The intensity of the microwave signal received by the receiver 352 is compared with the transmitted signal and referenced against a predetermined signal intensity scale as a function of the water content of the water-oil mixture in the wellbore space so that the water content can be measured in situ and production of water from one or more of the zones 14, 16 and 18 can be monitored. As with the embodiments described above in conjunction with FIGS. 1 and 4, it may be advantageous to place the signal transmitting and receiving apparatus associated with the system shown in FIG. 5 in the downhole apparatus with only a resultant signal related to the composition of the fluid mixture being transmitted to the surface by way of the cable 50. As shown in FIGS. 4 and 5, power sources 253 and 353 may be disposed at the surface for transmission of suitable electrical power to the apparatus 234 and 334, as needed.
The construction and operation of embodiments of the apparatus described herein is believed to be understandable to those of skill in the art from the foregoing description. Certain components which are commercially available have been described herein. Other well known components which are commercially available and will be recognizable by those of skill in the art have not been specifically identified. Those skilled in the art will also recognize that various substitutions and modifications may be made to the method and apparatus of the invention without departing from the scope and spirit of the appended claims.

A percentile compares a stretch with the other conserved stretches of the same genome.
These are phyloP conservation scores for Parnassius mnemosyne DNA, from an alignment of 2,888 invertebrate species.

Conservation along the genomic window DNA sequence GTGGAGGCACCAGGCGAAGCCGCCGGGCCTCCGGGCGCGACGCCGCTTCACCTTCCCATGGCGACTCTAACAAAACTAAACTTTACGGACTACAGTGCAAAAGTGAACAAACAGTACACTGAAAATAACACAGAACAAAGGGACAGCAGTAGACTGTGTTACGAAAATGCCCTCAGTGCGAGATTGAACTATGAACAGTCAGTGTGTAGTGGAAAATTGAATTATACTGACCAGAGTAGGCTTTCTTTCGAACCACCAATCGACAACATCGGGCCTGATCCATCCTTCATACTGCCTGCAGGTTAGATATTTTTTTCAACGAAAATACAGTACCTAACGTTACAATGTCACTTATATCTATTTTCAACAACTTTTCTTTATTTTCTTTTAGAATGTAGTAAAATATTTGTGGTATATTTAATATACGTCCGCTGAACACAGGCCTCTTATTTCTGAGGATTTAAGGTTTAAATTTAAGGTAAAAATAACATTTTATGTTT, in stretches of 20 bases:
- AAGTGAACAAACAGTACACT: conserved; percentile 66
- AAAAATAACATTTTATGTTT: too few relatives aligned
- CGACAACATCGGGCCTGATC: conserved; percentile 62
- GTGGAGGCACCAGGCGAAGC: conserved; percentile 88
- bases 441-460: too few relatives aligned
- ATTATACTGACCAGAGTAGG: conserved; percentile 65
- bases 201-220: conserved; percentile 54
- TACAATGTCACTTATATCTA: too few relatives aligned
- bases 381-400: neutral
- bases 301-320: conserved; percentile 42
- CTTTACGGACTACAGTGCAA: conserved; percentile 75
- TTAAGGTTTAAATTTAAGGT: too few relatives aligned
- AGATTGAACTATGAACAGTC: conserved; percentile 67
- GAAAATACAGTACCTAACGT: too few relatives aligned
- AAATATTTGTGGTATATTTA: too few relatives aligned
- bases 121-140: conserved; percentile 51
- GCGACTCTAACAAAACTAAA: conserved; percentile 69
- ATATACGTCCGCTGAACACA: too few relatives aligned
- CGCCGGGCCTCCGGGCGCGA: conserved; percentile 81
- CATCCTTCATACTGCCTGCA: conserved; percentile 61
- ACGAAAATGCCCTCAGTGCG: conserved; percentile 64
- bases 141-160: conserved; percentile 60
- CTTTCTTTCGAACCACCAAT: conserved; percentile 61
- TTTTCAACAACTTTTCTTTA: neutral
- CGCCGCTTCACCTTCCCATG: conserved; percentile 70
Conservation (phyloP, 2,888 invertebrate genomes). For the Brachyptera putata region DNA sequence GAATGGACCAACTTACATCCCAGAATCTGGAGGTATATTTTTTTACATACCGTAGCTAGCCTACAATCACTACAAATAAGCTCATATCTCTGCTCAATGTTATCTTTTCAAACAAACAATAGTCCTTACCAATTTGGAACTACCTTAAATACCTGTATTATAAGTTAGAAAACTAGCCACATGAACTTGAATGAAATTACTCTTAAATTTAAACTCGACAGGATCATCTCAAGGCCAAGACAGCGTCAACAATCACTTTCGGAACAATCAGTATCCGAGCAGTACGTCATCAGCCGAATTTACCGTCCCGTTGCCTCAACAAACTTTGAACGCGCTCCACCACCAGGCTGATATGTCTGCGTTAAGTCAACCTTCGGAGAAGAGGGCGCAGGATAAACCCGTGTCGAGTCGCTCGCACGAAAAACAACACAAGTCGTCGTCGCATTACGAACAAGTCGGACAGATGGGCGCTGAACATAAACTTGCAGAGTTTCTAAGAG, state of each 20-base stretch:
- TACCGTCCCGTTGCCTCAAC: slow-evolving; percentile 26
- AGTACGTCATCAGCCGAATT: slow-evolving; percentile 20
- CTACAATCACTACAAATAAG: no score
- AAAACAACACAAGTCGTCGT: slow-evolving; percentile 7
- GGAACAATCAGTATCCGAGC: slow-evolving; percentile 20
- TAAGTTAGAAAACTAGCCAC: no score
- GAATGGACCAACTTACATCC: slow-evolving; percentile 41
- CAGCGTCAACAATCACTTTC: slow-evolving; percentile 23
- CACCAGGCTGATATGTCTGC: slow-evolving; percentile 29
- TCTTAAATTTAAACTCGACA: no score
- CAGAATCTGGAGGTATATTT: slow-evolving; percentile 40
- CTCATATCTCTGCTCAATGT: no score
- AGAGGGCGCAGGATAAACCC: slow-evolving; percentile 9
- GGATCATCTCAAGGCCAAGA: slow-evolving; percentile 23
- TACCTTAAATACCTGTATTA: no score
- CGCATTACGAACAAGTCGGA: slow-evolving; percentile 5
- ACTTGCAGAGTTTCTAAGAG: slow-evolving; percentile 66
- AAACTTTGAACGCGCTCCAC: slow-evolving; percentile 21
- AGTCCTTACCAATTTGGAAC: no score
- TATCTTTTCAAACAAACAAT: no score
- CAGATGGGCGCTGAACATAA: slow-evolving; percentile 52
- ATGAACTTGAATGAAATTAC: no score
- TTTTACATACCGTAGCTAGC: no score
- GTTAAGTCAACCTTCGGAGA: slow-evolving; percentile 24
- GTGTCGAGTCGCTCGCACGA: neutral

|Cited Patent||Filing date||Publication date||Applicant||Title|
|US2785374 *||Jun 16, 1953||Mar 12, 1957||Shell Dev||System for analyzing the composition of fluid mixtures|
|US3279249 *||Jan 28, 1963||Oct 18, 1966||Schlumberger Prospection||Apparatus for testing fluid mixtures|
|US4429273 *||Mar 20, 1981||Jan 31, 1984||Texaco Inc.||Oil-water monitor|
|US4774680 *||Sep 19, 1986||Sep 27, 1988||Agar Corporation, Ltd.||Method and apparatus for net oil measurement|
|US4862060 *||Nov 18, 1986||Aug 29, 1989||Atlantic Richfield Company||Microwave apparatus for measuring fluid mixtures|
|US4996490 *||Jul 7, 1989||Feb 26, 1991||Atlantic Richfield Company||Microwave apparatus and method for measuring fluid mixtures|
|US5025222 *||Nov 27, 1989||Jun 18, 1991||Phase Dynamics, Inc.||System and method for monitoring substances and reactions|
|US5103181 *||Oct 5, 1988||Apr 7, 1992||Den Norske Oljeselskap A. S.||Composition monitor and monitoring process using impedance measurements|
|US5157339 *||Apr 16, 1991||Oct 20, 1992||Atlantic Richfield Company||Method for measuring water-oil mixtures with relatively high gas content|
|US5263363 *||Mar 30, 1992||Nov 23, 1993||Agar Corporation, Ltd.||Apparatus and method for determining the percentage of a fluid in a mixture of fluids|
|AU67911A *||Title not available|
|CA1139369A *||Dec 27, 1979||Jan 11, 1983||Pierre Moulin||Method and apparatus for measuring the resistivity of fluids in a borehole|
|Citing Patent||Filing date||Publication date||Applicant||Title|
|US6343507 *||Dec 20, 1999||Feb 5, 2002||Schlumberger Technology Corporation||Method to improve the quality of a formation fluid sample|
|US6427529 *||Sep 29, 2000||Aug 6, 2002||L.A. Daly Company||Instrument for surveying the depth and volume of oil and brine in a static fluid column of an oil well|
|US6466035 *||Jun 2, 1999||Oct 15, 2002||Multi-Fluid Asa||Microwave fluid sensor and a method for using same|
|US6707307||Aug 21, 2000||Mar 16, 2004||Esi Environmental Sensors Inc.||Fluid sensor|
|US6826964||May 11, 2001||Dec 7, 2004||Roxar Asa||Method for measuring properties of flowing fluids, and a metering device and a sensor used for performing this method|
|US6857187||Jul 3, 2003||Feb 22, 2005||Jeffrey S Epstein||Method of manufacturing a measuring wheel for wireline operations|